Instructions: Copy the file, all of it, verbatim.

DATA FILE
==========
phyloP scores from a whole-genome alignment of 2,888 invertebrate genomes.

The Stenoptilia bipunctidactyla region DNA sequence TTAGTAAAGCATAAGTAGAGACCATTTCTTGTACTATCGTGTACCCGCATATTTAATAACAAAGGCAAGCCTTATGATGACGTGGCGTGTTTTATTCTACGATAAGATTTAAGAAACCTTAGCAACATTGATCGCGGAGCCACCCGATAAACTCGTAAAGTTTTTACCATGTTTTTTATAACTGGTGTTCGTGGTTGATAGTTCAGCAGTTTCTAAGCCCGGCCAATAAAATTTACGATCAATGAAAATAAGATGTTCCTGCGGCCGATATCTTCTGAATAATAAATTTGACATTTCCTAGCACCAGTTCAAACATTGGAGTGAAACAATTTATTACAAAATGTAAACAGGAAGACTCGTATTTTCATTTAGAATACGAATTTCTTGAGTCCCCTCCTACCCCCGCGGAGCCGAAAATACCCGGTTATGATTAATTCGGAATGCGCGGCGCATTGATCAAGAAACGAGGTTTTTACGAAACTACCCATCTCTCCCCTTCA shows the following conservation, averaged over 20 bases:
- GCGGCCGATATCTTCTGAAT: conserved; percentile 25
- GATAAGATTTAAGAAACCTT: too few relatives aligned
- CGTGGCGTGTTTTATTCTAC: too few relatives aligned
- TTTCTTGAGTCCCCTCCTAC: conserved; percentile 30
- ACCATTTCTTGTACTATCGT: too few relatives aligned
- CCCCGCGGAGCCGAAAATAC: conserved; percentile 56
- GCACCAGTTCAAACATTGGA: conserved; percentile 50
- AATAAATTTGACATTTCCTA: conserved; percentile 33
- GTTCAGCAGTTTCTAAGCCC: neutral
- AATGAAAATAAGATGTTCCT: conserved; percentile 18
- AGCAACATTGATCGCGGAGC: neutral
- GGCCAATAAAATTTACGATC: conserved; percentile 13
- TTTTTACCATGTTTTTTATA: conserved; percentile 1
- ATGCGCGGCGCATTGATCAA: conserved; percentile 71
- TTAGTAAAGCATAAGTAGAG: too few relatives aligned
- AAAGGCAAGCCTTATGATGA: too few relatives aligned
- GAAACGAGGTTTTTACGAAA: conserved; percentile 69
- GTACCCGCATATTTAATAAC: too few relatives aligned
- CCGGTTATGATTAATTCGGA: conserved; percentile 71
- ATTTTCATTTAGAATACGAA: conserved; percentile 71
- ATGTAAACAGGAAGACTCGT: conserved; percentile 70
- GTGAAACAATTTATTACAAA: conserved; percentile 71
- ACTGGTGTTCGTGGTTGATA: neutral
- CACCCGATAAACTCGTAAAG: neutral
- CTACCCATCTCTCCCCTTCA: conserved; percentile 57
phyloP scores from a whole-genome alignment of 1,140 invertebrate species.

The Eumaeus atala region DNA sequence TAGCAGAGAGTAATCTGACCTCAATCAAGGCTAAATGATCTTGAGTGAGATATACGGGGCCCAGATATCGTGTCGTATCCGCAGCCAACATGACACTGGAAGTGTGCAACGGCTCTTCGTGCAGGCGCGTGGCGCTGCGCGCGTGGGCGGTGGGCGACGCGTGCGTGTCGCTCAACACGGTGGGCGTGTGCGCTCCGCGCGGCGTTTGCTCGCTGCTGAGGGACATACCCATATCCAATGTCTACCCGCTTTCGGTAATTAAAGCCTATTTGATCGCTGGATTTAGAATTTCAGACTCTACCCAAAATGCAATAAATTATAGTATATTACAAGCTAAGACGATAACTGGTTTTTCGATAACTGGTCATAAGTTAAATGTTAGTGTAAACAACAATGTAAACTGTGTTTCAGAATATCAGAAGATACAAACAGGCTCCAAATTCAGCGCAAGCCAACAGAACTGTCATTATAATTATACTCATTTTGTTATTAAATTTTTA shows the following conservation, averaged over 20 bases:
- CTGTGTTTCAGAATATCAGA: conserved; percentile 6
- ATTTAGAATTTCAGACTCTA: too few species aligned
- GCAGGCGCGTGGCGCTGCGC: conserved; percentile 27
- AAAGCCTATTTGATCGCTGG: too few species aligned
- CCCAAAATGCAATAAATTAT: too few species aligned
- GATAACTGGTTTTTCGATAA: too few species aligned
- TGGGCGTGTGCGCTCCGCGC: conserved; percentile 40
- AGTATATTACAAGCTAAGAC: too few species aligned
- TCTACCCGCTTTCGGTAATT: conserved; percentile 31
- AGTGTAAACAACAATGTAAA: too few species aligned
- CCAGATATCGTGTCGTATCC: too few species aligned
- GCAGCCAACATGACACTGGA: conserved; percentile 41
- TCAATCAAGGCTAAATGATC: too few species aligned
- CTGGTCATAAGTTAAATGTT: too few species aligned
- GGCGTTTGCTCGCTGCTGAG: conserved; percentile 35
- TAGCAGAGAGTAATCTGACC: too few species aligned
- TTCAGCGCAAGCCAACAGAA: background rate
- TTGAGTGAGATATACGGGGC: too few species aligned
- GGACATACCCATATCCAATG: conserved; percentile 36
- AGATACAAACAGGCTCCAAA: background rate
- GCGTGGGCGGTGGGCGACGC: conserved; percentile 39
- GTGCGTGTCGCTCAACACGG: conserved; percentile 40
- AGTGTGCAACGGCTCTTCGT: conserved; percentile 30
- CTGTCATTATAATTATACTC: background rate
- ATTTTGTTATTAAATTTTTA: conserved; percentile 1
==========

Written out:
phyloP scores from a whole-genome alignment of 2,888 invertebrate genomes.

The Stenoptilia bipunctidactyla region DNA sequence TTAGTAAAGCATAAGTAGAGACCATTTCTTGTACTATCGTGTACCCGCATATTTAATAACAAAGGCAAGCCTTATGATGACGTGGCGTGTTTTATTCTACGATAAGATTTAAGAAACCTTAGCAACATTGATCGCGGAGCCACCCGATAAACTCGTAAAGTTTTTACCATGTTTTTTATAACTGGTGTTCGTGGTTGATAGTTCAGCAGTTTCTAAGCCCGGCCAATAAAATTTACGATCAATGAAAATAAGATGTTCCTGCGGCCGATATCTTCTGAATAATAAATTTGACATTTCCTAGCACCAGTTCAAACATTGGAGTGAAACAATTTATTACAAAATGTAAACAGGAAGACTCGTATTTTCATTTAGAATACGAATTTCTTGAGTCCCCTCCTACCCCCGCGGAGCCGAAAATACCCGGTTATGATTAATTCGGAATGCGCGGCGCATTGATCAAGAAACGAGGTTTTTACGAAACTACCCATCTCTCCCCTTCA shows the following conservation, averaged over 20 bases:
- GCGGCCGATATCTTCTGAAT: conserved; percentile 25
- GATAAGATTTAAGAAACCTT: too few relatives aligned
- CGTGGCGTGTTTTATTCTAC: too few relatives aligned
- TTTCTTGAGTCCCCTCCTAC: conserved; percentile 30
- ACCATTTCTTGTACTATCGT: too few relatives aligned
- CCCCGCGGAGCCGAAAATAC: conserved; percentile 56
- GCACCAGTTCAAACATTGGA: conserved; percentile 50
- AATAAATTTGACATTTCCTA: conserved; percentile 33
- GTTCAGCAGTTTCTAAGCCC: neutral
- AATGAAAATAAGATGTTCCT: conserved; percentile 18
- AGCAACATTGATCGCGGAGC: neutral
- GGCCAATAAAATTTACGATC: conserved; percentile 13
- TTTTTACCATGTTTTTTATA: conserved; percentile 1
- ATGCGCGGCGCATTGATCAA: conserved; percentile 71
- TTAGTAAAGCATAAGTAGAG: too few relatives aligned
- AAAGGCAAGCCTTATGATGA: too few relatives aligned
- GAAACGAGGTTTTTACGAAA: conserved; percentile 69
- GTACCCGCATATTTAATAAC: too few relatives aligned
- CCGGTTATGATTAATTCGGA: conserved; percentile 71
- ATTTTCATTTAGAATACGAA: conserved; percentile 71
- ATGTAAACAGGAAGACTCGT: conserved; percentile 70
- GTGAAACAATTTATTACAAA: conserved; percentile 71
- ACTGGTGTTCGTGGTTGATA: neutral
- CACCCGATAAACTCGTAAAG: neutral
- CTACCCATCTCTCCCCTTCA: conserved; percentile 57
phyloP scores from a whole-genome alignment of 1,140 invertebrate species.

The Eumaeus atala region DNA sequence TAGCAGAGAGTAATCTGACCTCAATCAAGGCTAAATGATCTTGAGTGAGATATACGGGGCCCAGATATCGTGTCGTATCCGCAGCCAACATGACACTGGAAGTGTGCAACGGCTCTTCGTGCAGGCGCGTGGCGCTGCGCGCGTGGGCGGTGGGCGACGCGTGCGTGTCGCTCAACACGGTGGGCGTGTGCGCTCCGCGCGGCGTTTGCTCGCTGCTGAGGGACATACCCATATCCAATGTCTACCCGCTTTCGGTAATTAAAGCCTATTTGATCGCTGGATTTAGAATTTCAGACTCTACCCAAAATGCAATAAATTATAGTATATTACAAGCTAAGACGATAACTGGTTTTTCGATAACTGGTCATAAGTTAAATGTTAGTGTAAACAACAATGTAAACTGTGTTTCAGAATATCAGAAGATACAAACAGGCTCCAAATTCAGCGCAAGCCAACAGAACTGTCATTATAATTATACTCATTTTGTTATTAAATTTTTA shows the following conservation, averaged over 20 bases:
- CTGTGTTTCAGAATATCAGA: conserved; percentile 6
- ATTTAGAATTTCAGACTCTA: too few species aligned
- GCAGGCGCGTGGCGCTGCGC: conserved; percentile 27
- AAAGCCTATTTGATCGCTGG: too few species aligned
- CCCAAAATGCAATAAATTAT: too few species aligned
- GATAACTGGTTTTTCGATAA: too few species aligned
- TGGGCGTGTGCGCTCCGCGC: conserved; percentile 40
- AGTATATTACAAGCTAAGAC: too few species aligned
- TCTACCCGCTTTCGGTAATT: conserved; percentile 31
- AGTGTAAACAACAATGTAAA: too few species aligned
- CCAGATATCGTGTCGTATCC: too few species aligned
- GCAGCCAACATGACACTGGA: conserved; percentile 41
- TCAATCAAGGCTAAATGATC: too few species aligned
- CTGGTCATAAGTTAAATGTT: too few species aligned
- GGCGTTTGCTCGCTGCTGAG: conserved; percentile 35
- TAGCAGAGAGTAATCTGACC: too few species aligned
- TTCAGCGCAAGCCAACAGAA: background rate
- TTGAGTGAGATATACGGGGC: too few species aligned
- GGACATACCCATATCCAATG: conserved; percentile 36
- AGATACAAACAGGCTCCAAA: background rate
- GCGTGGGCGGTGGGCGACGC: conserved; percentile 39
- GTGCGTGTCGCTCAACACGG: conserved; percentile 40
- AGTGTGCAACGGCTCTTCGT: conserved; percentile 30
- CTGTCATTATAATTATACTC: background rate
- ATTTTGTTATTAAATTTTTA: conserved; percentile 1